Americans who say their religion is “none” delivered the White House to the Biden-Harris Democratic ticket in the 2020 election.
That’s the conclusion of a top socio-political researcher, Dr. Ryan Burge of Eastern Illinois University.
“I think that Joe Biden should thank the ‘nones’ for being the president-elect right now,” Dr. Burge wrote for the Religion in Public website.
“Nones” generally hold compassionate social values, thus they’ve become the largest faith segment in the Democratic Party base.
“Nones” generally hold compassionate social values, thus they’ve become the largest faith segment in the Democratic Party base. Dr. Burge outlined how they’re a powerhouse progressive-liberal political force in America.
“Half of white liberals today identify as religiously unaffiliated,” he said. He said atheists and agnostics gave about 80 percent of their votes to Biden-Harris in key battleground states. Those who say their faith is “nothing in particular” went Democratic by two-to-one.
Of course, in any election, victory can be attributed to several voting blocs. Biden-Harris also couldn’t have won without black votes, or labor union votes, or Hispanic votes, etc. But it’s significant that the churchless now are a mighty political machine.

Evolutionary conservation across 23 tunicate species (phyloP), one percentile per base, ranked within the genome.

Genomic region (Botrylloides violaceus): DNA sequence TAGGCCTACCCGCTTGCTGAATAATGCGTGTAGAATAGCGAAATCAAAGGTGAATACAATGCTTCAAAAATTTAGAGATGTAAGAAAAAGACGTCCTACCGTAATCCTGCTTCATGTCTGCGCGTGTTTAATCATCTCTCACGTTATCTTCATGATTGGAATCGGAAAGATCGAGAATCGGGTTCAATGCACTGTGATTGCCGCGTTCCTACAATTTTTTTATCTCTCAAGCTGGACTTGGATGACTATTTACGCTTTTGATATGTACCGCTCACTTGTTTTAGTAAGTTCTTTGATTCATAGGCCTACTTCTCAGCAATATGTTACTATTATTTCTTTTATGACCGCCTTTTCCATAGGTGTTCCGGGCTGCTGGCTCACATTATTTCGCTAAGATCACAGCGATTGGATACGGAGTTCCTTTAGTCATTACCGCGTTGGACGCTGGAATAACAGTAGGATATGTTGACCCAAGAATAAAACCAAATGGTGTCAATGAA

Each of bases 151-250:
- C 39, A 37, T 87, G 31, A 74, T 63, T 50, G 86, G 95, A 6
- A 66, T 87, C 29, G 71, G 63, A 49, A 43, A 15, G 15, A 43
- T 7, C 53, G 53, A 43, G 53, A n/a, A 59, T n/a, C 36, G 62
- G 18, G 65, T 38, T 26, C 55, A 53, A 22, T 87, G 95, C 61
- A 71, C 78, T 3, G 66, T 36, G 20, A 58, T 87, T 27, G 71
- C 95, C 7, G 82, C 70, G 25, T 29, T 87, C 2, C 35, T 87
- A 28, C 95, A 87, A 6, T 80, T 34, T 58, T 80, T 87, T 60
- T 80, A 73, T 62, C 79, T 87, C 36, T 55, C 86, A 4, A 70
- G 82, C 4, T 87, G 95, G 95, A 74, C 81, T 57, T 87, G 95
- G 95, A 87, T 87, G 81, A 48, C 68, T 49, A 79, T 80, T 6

“We represent maybe 30 percent or so of Democratic voters,” says Harvard and MIT humanist chaplain Greg Epstein, who headed Humanists For Biden-Harris, sponsored by Secular Democrats of America. Other skeptic groups also pushed get-out-the-vote efforts among the godless.
Naturally, white evangelicals continued their overwhelming support for President Trump and Republicans in 2020 – but religion is fading so rapidly in America that their power is reduced.
Ever since The Enlightenment, Western progress has hinged on liberal reformers defeating entrenched conservatives – wiping out slavery – letting women vote – letting couples use birth control – giving Social Security pensions to retirees – providing unemployment compensation to the jobless – halting segregation of blacks – creating Medicare for retirees and Medicaid for the poor – halting persecution of gays – etc.
Will this progress continue? Will universal healthcare become a human right for everyone? Will college become affordable without monstrous debt? Will climate disaster be averted? Will white police be restrained from killing unarmed black men? Will women’s right to choose remain secure? Will the rest of the progressive agenda be attained?
Much depends on whether churchless “nones” continue rising as a major left-wing force in America. We in the secular community should pursue this goal in every way possible.
Meanwhile, it’s heartening to see the 2020 Democratic victory attributed to Americans who have no religion.
James A. Haught